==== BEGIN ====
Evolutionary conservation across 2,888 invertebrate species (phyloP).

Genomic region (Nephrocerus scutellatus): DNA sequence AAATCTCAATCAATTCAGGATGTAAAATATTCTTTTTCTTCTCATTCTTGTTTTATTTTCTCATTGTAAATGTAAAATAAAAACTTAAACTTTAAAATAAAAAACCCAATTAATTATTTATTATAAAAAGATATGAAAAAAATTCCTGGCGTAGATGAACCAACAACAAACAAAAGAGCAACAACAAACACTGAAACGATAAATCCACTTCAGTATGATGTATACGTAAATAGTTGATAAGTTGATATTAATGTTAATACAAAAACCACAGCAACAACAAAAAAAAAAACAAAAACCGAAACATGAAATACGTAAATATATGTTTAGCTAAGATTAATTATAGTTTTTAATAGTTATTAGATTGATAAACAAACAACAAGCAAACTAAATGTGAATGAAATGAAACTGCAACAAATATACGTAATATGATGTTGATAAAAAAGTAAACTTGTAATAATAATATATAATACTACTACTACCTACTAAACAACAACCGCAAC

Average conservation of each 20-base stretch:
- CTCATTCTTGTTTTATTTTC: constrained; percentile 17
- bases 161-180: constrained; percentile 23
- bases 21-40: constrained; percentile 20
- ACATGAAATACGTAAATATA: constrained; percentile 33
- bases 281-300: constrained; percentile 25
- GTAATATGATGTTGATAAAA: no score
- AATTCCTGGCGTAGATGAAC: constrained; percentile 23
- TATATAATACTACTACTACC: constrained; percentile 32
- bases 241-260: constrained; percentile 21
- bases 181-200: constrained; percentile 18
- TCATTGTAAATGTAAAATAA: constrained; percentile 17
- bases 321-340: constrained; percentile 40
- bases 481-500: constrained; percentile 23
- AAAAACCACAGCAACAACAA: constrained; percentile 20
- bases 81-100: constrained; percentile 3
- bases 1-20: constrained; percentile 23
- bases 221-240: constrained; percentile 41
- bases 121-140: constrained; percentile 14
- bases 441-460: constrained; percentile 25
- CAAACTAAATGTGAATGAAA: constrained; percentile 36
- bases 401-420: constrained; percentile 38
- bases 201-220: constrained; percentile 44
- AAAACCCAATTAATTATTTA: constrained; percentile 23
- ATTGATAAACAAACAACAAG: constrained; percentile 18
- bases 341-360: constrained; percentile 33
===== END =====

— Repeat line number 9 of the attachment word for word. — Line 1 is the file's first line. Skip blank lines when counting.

- GTAATATGATGTTGATAAAA: no score